In response to the criticism, Netflix told TIME via email that the service “offers a diverse choice for consumers to decide on what, where and when they want to watch. We understand that viewers may have opposing opinions but leave it to them to decide.”
The controversy over Amo comes amid a broader debate on how the Philippine drug war is presented to the world. In February, the International Criminal Court (ICC) launched a preliminary examination into allegations of crimes committed by the state. Duterte continues to direct expletive-laden tirades at the European Union and U.S. State Department, U.N. special rapporteur Agnes Callamard (whom he threatened to slap “because you are insulting me… You are f–king me and I do not want it”) and ICC investigators, whom he says he will have arrested. Meanwhile Foreign Secretary Alan Cayetano claims Human Rights Watch is “misrepresenting” the drug war, portraying “an unfair and unjust image of our country.”
‘There is no investigation’
On a corner table in the house Luzviminda Siapo shares with her mother and surviving daughter is a shrine to her dead son, Raymart. A vase of flowers, and offerings of cookies decorate the table in front of a framed photograph of the smiling 19-year-old. There’s also a motorcycle helmet, keeping faith with a promise Siapo had made to buy her son a motorcycle.
Speaking with TIME at a safehouse near Manila, Siapo says she was working as a domestic helper in Kuwait when relatives informed her of Raymart’s death. A neighbor had formally accused Raymart of selling marijuana after an argument. The following day, 14 masked men arrived on motorbikes looking for her son. The men abducted Raymart, who is disabled, took him to a parking lot, and shot him twice in the head.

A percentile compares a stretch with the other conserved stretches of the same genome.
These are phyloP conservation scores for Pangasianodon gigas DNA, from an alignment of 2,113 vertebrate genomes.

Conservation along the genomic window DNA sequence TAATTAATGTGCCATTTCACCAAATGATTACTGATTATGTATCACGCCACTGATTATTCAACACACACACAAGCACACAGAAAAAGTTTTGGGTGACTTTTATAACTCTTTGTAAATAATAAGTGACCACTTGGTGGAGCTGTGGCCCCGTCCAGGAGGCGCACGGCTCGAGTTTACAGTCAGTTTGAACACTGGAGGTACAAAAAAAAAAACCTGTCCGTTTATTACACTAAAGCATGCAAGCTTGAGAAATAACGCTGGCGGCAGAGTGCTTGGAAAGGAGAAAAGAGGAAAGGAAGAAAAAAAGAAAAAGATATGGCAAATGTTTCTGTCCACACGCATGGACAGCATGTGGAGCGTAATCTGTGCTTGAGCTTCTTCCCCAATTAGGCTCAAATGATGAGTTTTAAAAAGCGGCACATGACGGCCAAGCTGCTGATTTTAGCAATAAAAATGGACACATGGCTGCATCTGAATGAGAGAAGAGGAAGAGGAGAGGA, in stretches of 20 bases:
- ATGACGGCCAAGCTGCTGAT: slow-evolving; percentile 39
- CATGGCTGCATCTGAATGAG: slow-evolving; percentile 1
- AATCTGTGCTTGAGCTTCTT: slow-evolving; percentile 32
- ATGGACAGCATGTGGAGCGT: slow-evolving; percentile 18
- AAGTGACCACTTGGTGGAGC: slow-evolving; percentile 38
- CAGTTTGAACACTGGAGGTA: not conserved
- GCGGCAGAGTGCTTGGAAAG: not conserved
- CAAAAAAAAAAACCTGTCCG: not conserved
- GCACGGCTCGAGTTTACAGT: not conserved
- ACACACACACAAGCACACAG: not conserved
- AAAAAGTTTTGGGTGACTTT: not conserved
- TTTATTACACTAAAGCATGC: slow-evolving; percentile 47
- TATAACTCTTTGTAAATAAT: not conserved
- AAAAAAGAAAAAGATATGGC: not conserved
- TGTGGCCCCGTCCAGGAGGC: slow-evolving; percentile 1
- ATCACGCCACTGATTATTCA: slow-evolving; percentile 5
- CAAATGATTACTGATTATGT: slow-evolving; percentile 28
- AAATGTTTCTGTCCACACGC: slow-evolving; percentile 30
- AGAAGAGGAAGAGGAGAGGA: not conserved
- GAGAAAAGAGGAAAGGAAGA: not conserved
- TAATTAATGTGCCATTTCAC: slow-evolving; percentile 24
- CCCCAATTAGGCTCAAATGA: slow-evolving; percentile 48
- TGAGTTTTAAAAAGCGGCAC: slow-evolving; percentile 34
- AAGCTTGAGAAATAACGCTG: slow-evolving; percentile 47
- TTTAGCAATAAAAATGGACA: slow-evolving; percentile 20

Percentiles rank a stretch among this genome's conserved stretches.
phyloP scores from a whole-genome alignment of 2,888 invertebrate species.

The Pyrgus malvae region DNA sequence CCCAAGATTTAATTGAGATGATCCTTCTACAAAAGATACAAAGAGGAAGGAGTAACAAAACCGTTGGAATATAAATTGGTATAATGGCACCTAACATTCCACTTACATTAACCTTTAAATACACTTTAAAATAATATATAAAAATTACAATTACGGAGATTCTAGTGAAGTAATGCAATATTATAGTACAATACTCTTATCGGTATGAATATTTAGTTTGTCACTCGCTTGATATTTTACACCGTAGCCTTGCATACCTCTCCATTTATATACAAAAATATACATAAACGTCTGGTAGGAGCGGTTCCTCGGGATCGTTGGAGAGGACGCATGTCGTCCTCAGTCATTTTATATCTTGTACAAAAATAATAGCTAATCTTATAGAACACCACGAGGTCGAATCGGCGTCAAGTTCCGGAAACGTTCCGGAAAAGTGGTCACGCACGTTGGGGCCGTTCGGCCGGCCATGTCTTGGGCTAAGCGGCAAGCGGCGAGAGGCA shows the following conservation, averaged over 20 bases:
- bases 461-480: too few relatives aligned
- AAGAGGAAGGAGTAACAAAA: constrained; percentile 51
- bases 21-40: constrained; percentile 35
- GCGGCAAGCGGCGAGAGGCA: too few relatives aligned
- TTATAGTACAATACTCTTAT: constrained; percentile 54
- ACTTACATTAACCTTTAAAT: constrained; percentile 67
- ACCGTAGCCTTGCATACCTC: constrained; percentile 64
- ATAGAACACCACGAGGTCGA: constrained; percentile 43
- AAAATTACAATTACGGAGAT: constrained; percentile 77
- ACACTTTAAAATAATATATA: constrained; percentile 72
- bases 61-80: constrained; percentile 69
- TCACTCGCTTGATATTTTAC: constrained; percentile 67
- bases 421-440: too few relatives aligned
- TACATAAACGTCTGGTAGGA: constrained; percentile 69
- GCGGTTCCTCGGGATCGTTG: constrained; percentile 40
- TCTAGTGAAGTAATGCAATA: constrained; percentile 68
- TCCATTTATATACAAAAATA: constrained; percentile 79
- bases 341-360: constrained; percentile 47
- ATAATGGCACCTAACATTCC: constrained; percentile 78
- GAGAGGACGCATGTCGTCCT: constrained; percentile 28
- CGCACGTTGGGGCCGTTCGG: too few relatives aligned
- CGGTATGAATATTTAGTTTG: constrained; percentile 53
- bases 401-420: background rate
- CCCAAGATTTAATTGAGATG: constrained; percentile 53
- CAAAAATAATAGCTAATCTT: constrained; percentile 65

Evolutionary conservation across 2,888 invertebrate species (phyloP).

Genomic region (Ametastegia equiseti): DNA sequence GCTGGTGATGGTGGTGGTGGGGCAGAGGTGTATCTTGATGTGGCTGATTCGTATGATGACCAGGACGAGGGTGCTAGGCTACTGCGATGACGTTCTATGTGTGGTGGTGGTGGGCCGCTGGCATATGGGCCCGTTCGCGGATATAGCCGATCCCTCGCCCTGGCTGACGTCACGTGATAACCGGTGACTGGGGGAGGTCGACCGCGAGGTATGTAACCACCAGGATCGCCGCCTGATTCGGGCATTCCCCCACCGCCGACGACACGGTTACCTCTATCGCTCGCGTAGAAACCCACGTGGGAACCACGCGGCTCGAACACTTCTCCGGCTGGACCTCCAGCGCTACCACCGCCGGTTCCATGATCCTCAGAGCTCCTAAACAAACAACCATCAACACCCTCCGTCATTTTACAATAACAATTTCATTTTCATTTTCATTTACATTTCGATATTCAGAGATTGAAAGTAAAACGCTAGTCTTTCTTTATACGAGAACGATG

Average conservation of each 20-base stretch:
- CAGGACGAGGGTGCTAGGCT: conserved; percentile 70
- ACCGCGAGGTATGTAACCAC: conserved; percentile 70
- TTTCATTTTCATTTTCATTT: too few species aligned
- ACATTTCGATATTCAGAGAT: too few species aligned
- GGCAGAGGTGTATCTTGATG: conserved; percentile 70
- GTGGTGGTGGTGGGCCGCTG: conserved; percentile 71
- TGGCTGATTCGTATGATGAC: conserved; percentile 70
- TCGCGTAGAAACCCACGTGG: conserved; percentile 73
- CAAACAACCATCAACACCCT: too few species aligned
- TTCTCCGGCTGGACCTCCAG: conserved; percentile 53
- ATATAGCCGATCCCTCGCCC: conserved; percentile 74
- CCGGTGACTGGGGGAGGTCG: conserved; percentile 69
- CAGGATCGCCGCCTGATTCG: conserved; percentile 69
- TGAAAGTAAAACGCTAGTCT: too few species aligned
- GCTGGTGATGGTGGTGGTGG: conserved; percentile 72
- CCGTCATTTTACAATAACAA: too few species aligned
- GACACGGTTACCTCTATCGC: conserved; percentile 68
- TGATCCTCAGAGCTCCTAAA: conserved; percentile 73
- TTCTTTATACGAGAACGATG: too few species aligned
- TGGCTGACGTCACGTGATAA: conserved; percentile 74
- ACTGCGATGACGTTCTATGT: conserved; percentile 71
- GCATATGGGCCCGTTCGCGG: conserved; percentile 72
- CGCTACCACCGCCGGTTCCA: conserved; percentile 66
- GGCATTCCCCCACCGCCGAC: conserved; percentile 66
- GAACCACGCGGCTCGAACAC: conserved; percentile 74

Although witnesses told Siapo the group that abducted Raymart included police, his death is not counted in the more than 4,000 killings that the Philippine National Police (PNP) say have occurred when suspects fought back during “legitimate police operations.” Instead, it is classified as a death “under investigation.” That term is a misnomer.
“They haven’t closed the case but nobody is investigating,” Siapo says. “There is no investigation.”
Research by human rights groups and journalists has tied police, or mercenaries acting at the behest of the police, to deaths “under investigation.” Last year, two senior police officers told Reuters that members of the PNP planted evidence at crime scenes, carried out most of the killings blamed on vigilantes and received financial rewards for street executions.
There is scant hope of justice for the victims of extrajudicial killing — so common in the Philippines that many refer to it by the initials EJK — even in what appear to be slam-dunk cases. The police officers who kidnapped, ransomed and killed Korean businessman Jee Ick Joo at the police headquarters Camp Crane in October 2016 have yet to be sentenced. Officers at the National Bureau of Investigation determined to have murdered a former mayor in his jail cell have been reinstated to active duty following the president’s intervention.